Recently proposed legislation could reduce the legal costs of New Jersey municipalities. Assembly Bill Number 2997 would eliminate awards of punitive damages against municipalities as well as employees of municipalities acting within the scope or under color of their office, employment, or agency. In a civil lawsuit, compensatory damages are
Under the New Jersey Tort Claims Act, the standard of liability applied to a public entity depends on whether it exercised discretionary decision-making or performed ministerial acts. In Henebema v. South Jersey Transportation Authority, the Appellate Division considered whether a judge or jury should resolve that threshold dispute. The distinction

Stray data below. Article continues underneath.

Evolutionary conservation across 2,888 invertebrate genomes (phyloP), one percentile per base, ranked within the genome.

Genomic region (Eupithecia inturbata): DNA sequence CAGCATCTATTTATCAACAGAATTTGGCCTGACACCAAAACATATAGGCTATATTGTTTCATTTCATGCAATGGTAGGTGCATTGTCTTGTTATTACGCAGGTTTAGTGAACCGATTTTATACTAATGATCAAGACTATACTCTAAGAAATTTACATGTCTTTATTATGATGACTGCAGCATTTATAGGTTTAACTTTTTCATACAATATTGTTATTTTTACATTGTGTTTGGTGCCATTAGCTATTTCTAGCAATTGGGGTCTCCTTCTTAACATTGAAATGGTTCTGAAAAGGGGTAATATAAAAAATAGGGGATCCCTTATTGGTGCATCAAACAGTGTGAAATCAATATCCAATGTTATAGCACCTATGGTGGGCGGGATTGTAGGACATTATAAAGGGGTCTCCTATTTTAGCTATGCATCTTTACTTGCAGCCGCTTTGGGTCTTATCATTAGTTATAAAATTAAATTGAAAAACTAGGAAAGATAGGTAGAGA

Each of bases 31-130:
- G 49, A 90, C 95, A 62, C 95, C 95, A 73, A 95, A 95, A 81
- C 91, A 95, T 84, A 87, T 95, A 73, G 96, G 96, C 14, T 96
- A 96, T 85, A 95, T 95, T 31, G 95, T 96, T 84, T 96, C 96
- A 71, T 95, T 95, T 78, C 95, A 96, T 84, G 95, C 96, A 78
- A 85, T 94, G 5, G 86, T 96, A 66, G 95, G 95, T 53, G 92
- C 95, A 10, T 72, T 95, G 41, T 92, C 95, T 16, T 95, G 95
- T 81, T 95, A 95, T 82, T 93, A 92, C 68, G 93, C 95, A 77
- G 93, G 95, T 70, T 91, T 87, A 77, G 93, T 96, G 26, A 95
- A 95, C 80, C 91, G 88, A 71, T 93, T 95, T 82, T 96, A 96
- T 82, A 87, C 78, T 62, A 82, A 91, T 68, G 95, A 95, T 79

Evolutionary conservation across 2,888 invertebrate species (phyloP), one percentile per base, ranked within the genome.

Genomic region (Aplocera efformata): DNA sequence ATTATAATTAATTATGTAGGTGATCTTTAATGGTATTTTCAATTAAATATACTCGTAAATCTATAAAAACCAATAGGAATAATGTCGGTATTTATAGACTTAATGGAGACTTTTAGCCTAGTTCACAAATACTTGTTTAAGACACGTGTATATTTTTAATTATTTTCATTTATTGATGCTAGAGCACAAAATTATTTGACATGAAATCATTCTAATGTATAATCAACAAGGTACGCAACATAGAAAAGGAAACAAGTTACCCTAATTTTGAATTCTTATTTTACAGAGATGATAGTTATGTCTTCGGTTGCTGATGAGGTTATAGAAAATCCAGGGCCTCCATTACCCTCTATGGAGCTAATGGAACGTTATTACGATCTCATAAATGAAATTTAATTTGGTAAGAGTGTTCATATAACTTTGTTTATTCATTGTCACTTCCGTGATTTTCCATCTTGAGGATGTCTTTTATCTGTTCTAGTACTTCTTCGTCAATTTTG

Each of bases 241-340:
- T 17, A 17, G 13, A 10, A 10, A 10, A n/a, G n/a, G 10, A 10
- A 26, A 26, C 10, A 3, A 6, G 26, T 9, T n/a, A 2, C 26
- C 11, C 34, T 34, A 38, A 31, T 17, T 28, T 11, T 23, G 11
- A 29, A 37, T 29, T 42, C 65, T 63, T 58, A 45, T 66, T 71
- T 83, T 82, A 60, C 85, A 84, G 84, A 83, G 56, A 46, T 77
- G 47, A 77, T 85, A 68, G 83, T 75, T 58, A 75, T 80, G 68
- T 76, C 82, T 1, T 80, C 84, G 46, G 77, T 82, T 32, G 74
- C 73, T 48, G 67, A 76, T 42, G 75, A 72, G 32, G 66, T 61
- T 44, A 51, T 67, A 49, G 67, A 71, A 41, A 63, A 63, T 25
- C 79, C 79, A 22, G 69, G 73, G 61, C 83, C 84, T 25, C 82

The Appellate Division recently clarified when a taking occurs under New Jersey’s eminent domain law. The plaintiffs contended, among other arguments, that the filing of condemnation complaints by the New Jersey municipality amounted to a taking that required compensation. The Appellate Division disagreed. Under N.J.S.A. 20:3-6, a New Jersey municipality
In an interesting legal twist, the Borough of Pine Hill is seeking to shift liability for the release of confidential information to the individual who requested it under New Jersey’s Open Public Records Act. The municipality has filed a motion to add the requester, John Schmidt, as a third-party defendant.
Legislation is currently pending in both houses of the New Jersey Legislature that would eliminate the statute of limitations on civil actions for sexual abuse. While we certainly do not question the intent of these bills, New Jersey municipalities should be aware of the potential legal consequences. The current statute